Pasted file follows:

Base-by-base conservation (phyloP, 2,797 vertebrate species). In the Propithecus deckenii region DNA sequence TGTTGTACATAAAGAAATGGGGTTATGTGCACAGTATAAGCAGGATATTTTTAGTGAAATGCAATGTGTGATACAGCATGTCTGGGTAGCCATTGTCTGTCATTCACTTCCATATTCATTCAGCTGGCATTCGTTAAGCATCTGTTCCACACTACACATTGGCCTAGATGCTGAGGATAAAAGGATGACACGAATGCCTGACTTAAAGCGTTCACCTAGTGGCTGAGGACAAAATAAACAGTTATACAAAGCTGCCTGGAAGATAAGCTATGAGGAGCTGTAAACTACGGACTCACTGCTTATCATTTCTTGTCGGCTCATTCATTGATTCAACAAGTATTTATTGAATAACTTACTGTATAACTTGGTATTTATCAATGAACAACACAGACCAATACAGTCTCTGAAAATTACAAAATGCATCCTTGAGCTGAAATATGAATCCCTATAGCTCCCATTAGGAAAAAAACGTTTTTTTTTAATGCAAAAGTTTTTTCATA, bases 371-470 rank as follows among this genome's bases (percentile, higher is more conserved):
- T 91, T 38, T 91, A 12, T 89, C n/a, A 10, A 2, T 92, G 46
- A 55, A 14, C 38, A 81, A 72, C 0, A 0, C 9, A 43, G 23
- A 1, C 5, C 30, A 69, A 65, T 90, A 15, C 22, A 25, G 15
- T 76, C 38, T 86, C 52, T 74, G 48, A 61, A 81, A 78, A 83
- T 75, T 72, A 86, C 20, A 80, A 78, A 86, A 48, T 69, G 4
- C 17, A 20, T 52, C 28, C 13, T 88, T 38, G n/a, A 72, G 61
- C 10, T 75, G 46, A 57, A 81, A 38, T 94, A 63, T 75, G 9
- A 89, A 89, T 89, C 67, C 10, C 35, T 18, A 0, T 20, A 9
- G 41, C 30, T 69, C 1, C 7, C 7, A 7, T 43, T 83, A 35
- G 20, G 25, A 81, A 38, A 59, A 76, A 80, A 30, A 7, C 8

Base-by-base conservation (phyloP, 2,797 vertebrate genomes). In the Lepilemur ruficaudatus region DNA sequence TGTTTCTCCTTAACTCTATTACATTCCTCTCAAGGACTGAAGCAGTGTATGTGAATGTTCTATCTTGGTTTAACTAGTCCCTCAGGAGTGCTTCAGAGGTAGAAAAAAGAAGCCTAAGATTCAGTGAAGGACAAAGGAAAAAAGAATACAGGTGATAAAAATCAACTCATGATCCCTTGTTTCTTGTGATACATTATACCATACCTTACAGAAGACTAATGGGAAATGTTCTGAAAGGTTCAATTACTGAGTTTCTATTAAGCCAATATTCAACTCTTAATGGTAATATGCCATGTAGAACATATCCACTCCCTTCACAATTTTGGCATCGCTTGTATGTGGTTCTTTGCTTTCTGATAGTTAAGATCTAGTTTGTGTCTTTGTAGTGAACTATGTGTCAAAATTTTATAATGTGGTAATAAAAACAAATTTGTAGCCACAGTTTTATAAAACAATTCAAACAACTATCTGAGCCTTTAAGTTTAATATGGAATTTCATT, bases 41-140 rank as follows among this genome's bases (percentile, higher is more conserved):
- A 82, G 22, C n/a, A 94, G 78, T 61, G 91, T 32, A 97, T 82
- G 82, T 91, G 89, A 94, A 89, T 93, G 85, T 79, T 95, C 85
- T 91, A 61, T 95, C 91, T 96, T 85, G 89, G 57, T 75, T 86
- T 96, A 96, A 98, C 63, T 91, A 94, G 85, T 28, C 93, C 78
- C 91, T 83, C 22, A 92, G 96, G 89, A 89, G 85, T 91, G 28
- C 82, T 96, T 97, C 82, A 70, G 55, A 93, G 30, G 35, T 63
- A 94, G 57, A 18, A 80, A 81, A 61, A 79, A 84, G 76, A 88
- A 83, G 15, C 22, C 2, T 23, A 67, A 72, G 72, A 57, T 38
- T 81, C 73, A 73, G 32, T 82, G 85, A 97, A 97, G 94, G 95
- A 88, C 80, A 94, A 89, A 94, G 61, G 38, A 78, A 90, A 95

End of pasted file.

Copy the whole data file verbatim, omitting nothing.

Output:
Base-by-base conservation (phyloP, 2,797 vertebrate species). In the Propithecus deckenii region DNA sequence TGTTGTACATAAAGAAATGGGGTTATGTGCACAGTATAAGCAGGATATTTTTAGTGAAATGCAATGTGTGATACAGCATGTCTGGGTAGCCATTGTCTGTCATTCACTTCCATATTCATTCAGCTGGCATTCGTTAAGCATCTGTTCCACACTACACATTGGCCTAGATGCTGAGGATAAAAGGATGACACGAATGCCTGACTTAAAGCGTTCACCTAGTGGCTGAGGACAAAATAAACAGTTATACAAAGCTGCCTGGAAGATAAGCTATGAGGAGCTGTAAACTACGGACTCACTGCTTATCATTTCTTGTCGGCTCATTCATTGATTCAACAAGTATTTATTGAATAACTTACTGTATAACTTGGTATTTATCAATGAACAACACAGACCAATACAGTCTCTGAAAATTACAAAATGCATCCTTGAGCTGAAATATGAATCCCTATAGCTCCCATTAGGAAAAAAACGTTTTTTTTTAATGCAAAAGTTTTTTCATA, bases 371-470 rank as follows among this genome's bases (percentile, higher is more conserved):
- T 91, T 38, T 91, A 12, T 89, C n/a, A 10, A 2, T 92, G 46
- A 55, A 14, C 38, A 81, A 72, C 0, A 0, C 9, A 43, G 23
- A 1, C 5, C 30, A 69, A 65, T 90, A 15, C 22, A 25, G 15
- T 76, C 38, T 86, C 52, T 74, G 48, A 61, A 81, A 78, A 83
- T 75, T 72, A 86, C 20, A 80, A 78, A 86, A 48, T 69, G 4
- C 17, A 20, T 52, C 28, C 13, T 88, T 38, G n/a, A 72, G 61
- C 10, T 75, G 46, A 57, A 81, A 38, T 94, A 63, T 75, G 9
- A 89, A 89, T 89, C 67, C 10, C 35, T 18, A 0, T 20, A 9
- G 41, C 30, T 69, C 1, C 7, C 7, A 7, T 43, T 83, A 35
- G 20, G 25, A 81, A 38, A 59, A 76, A 80, A 30, A 7, C 8

Base-by-base conservation (phyloP, 2,797 vertebrate genomes). In the Lepilemur ruficaudatus region DNA sequence TGTTTCTCCTTAACTCTATTACATTCCTCTCAAGGACTGAAGCAGTGTATGTGAATGTTCTATCTTGGTTTAACTAGTCCCTCAGGAGTGCTTCAGAGGTAGAAAAAAGAAGCCTAAGATTCAGTGAAGGACAAAGGAAAAAAGAATACAGGTGATAAAAATCAACTCATGATCCCTTGTTTCTTGTGATACATTATACCATACCTTACAGAAGACTAATGGGAAATGTTCTGAAAGGTTCAATTACTGAGTTTCTATTAAGCCAATATTCAACTCTTAATGGTAATATGCCATGTAGAACATATCCACTCCCTTCACAATTTTGGCATCGCTTGTATGTGGTTCTTTGCTTTCTGATAGTTAAGATCTAGTTTGTGTCTTTGTAGTGAACTATGTGTCAAAATTTTATAATGTGGTAATAAAAACAAATTTGTAGCCACAGTTTTATAAAACAATTCAAACAACTATCTGAGCCTTTAAGTTTAATATGGAATTTCATT, bases 41-140 rank as follows among this genome's bases (percentile, higher is more conserved):
- A 82, G 22, C n/a, A 94, G 78, T 61, G 91, T 32, A 97, T 82
- G 82, T 91, G 89, A 94, A 89, T 93, G 85, T 79, T 95, C 85
- T 91, A 61, T 95, C 91, T 96, T 85, G 89, G 57, T 75, T 86
- T 96, A 96, A 98, C 63, T 91, A 94, G 85, T 28, C 93, C 78
- C 91, T 83, C 22, A 92, G 96, G 89, A 89, G 85, T 91, G 28
- C 82, T 96, T 97, C 82, A 70, G 55, A 93, G 30, G 35, T 63
- A 94, G 57, A 18, A 80, A 81, A 61, A 79, A 84, G 76, A 88
- A 83, G 15, C 22, C 2, T 23, A 67, A 72, G 72, A 57, T 38
- T 81, C 73, A 73, G 32, T 82, G 85, A 97, A 97, G 94, G 95
- A 88, C 80, A 94, A 89, A 94, G 61, G 38, A 78, A 90, A 95